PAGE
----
The pace of summer gives the perfect opportunity to tackle new life skills with your kids, especially after long weeks of quarantine. I kept this as a summer goal when my kids were younger, and I’m happy to report that these lessons seem to stick. Two of my three children have reached age 18 and successfully lived on their own. Other than occasional texts for recipes, my sons have managed personal finances, groceries, cleaning, laundry, and even living in another country whose language he did not speak.
I created this checklist that you can download (for free!) to gauge your child’s progress. The book What Every Child Should Know Along the Way by Gail Martin helped inspire the checklist and was a great resource for my husband and I as our children grew. Keep reading for more tips on teaching independence.
Start at an early age. Children learn by modeling and can follow simple directions from an early age. By the time the child is a toddler, he or she can put dirty laundry in a basket, go get diapers, and help pick up toys to put away. In my work as an adoption social worker, I’ve seen how being trusted and included in family tasks facilitates bonding, attachment, and a sense of self.
Begin with a night check habit. Borrowing this idea from a friend, we implemented the habit of “night check” when our boys were toddlers. Night check is a proven method to handle the endless toy clutter. Before a bedtime routine, set a timer for an age-appropriate length of time and play the game of putting everything away. Use large baskets and low shelves with bins so kids can easily be part of this process. After the children are asleep, the house will be tidy, and each day begins with a tidy house.
Keep a room time habit through elementary school. One of my kids napped daily until kindergarten, while the other two quit napping at age two. However, “room time” was a daily routine we kept through the elementary school years during summer. Room time is 30 to 60 minutes until age three or four, and then 60 to 90 minutes thereafter. The children don’t have to sleep, and can read or play quietly with their toys. If they come out to ask how much longer, extra time can be added. Room time gives everyone time to regroup, breaks up long afternoons, and teaches children that they can entertain themselves.
Harness their desire to help to give a sense of responsibility. My husband and I were latch-key kids at young ages. We cared for ourselves, made snacks and easy meals, did simple cleaning, and handled our own schoolwork. Times have changed, and I chose to be a stay-at-home mom. But we parented with the knowledge that our children were capable of learning responsibility from early ages. Nurturing this while harnessing their natural desire to help is a lifelong gift. Parenting for the long game is seeing children as adults-in-training and teaching gradually toward the idea of independence.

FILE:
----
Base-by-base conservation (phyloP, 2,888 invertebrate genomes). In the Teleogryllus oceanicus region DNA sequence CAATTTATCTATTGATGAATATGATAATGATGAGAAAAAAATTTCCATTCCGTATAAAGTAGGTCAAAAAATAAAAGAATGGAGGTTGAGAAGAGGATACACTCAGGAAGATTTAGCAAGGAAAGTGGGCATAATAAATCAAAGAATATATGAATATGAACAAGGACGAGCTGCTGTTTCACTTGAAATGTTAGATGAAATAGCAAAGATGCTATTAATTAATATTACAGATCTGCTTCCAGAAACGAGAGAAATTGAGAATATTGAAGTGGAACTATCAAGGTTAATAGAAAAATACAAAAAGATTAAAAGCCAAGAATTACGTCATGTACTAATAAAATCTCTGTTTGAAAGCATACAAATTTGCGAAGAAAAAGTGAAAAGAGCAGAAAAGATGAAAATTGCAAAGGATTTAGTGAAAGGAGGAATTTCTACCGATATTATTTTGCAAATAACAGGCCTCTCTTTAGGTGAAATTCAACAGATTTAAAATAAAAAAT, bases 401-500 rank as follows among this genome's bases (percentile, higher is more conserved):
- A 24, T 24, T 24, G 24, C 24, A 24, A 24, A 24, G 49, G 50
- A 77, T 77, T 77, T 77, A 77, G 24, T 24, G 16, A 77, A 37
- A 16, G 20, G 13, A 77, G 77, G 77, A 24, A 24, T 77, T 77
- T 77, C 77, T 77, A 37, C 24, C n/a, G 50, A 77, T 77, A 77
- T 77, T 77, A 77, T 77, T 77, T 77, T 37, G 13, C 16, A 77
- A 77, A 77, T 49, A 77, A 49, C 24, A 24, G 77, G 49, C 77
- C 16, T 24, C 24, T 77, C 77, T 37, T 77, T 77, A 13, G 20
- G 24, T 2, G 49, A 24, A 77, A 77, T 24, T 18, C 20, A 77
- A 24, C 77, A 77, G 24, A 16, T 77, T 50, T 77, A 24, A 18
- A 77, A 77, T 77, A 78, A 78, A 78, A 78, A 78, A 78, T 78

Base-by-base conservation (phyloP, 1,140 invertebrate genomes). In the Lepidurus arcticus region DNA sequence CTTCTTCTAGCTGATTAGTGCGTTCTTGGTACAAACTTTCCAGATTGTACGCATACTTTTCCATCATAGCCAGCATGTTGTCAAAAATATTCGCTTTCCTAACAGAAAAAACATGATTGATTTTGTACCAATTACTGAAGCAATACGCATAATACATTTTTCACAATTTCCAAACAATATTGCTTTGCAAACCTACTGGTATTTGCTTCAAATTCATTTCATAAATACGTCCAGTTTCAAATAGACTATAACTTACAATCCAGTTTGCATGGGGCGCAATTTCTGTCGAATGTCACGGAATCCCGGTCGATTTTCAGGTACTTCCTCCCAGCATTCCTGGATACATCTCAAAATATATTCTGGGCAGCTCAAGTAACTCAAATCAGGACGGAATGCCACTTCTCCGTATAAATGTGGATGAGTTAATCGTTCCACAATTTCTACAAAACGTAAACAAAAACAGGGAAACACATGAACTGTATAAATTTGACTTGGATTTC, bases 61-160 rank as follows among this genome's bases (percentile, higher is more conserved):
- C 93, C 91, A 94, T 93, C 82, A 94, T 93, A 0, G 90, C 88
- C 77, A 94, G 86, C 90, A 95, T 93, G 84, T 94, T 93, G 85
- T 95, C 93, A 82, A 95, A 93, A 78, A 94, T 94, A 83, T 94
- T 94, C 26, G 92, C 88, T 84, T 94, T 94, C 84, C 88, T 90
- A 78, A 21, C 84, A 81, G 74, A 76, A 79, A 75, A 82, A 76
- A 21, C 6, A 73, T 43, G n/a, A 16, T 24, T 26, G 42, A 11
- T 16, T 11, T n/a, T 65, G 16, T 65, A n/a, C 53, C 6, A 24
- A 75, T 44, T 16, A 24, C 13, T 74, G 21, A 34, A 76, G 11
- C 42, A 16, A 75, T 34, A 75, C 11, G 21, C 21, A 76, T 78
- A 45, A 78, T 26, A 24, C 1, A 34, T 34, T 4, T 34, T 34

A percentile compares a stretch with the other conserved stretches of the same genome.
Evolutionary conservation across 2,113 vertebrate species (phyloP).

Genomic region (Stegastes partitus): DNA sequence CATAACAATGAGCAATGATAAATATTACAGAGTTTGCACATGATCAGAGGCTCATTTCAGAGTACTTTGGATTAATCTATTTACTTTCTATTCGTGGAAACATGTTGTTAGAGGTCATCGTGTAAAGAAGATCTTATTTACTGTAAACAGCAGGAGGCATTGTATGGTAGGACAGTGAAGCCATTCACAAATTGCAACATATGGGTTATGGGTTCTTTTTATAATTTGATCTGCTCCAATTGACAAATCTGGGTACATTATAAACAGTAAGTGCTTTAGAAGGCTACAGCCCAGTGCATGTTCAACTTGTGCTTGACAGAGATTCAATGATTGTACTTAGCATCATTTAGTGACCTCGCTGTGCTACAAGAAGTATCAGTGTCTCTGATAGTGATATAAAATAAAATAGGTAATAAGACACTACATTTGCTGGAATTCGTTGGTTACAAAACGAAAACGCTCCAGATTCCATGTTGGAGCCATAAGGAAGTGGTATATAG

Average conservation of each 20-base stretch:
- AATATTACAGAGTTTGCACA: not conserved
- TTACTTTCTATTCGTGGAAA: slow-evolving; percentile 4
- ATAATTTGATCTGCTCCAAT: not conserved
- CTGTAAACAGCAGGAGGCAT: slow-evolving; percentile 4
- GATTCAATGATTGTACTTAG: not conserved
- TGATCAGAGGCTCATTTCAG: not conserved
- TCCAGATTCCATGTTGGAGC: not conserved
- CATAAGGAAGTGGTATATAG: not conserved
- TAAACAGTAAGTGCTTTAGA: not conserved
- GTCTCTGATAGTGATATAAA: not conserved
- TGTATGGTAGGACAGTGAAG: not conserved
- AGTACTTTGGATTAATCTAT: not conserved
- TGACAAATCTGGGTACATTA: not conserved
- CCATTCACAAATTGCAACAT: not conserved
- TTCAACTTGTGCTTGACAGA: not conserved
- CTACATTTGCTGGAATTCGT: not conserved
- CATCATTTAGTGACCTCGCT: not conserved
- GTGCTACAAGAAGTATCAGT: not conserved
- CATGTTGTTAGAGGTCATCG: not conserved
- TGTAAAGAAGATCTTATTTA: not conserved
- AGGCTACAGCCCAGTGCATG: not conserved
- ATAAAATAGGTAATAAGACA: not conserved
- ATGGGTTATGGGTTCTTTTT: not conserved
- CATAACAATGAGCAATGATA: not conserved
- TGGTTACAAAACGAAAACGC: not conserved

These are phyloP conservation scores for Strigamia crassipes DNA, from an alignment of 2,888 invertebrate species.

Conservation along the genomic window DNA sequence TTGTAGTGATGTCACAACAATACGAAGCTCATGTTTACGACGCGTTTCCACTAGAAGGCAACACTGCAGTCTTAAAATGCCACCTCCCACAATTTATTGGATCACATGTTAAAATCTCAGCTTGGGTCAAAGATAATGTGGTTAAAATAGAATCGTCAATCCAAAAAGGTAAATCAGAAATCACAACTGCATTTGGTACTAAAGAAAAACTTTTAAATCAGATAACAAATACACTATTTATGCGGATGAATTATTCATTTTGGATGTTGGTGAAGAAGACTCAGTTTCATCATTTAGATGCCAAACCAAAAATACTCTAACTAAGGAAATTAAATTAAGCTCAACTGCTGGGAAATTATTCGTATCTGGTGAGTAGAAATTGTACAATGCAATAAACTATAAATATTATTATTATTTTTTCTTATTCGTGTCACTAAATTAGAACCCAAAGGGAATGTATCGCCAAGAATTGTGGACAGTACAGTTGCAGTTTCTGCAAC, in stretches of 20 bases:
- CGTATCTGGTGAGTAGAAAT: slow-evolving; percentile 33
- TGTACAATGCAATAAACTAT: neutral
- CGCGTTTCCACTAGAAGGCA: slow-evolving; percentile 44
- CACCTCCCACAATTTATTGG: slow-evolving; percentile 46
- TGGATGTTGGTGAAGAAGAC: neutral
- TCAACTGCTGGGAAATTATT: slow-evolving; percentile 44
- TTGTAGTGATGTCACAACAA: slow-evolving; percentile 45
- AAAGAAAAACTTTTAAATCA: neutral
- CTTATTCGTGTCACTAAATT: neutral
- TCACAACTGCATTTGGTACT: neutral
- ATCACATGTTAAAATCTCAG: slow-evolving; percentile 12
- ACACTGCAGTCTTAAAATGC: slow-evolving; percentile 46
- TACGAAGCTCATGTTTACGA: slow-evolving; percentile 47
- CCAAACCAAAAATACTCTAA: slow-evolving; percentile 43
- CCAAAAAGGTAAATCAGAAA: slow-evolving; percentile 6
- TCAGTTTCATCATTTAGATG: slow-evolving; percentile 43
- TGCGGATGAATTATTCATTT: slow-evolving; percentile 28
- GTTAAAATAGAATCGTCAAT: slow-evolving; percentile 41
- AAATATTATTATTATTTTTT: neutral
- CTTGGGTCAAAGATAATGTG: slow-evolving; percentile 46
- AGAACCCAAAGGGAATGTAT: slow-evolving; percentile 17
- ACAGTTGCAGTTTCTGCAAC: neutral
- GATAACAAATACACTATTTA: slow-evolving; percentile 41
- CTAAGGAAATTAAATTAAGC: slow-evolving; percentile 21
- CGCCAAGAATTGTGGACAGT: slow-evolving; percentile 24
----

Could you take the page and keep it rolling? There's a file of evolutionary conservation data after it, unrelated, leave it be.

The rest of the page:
Stick to a summer checklist. Having a list of skills by age is a starting point to teach responsibilities. Begin with the skills that either most interest your children or are most important to your family. Building on these “wins” gives traction to keep going. Encourage your children’s maturity and ability to learn new things.
Giving them opportunities to be in charge encourages leadership and teamwork. There’s momentum in community and mutual support, so join with mom friends who are teaching the same skills. Get together so your children can practice together. One of my daughter’s favorite memories was joining with a close friend to plan a meal with a set budget, go grocery shopping and handle all purchasing, and then cook a meal for both families to enjoy.
Keep practicing the skills. When school time rolls around, the new skills should be practiced. Not only is the load lightened for parents, but children also gain confidence to try new things and move toward the ultimate goal of paving their own paths after high school. Teaching life skills is a practical way that children learn to be accountable and take ownership of their own lives. I speak from experience when I say that it’s well worth the effort.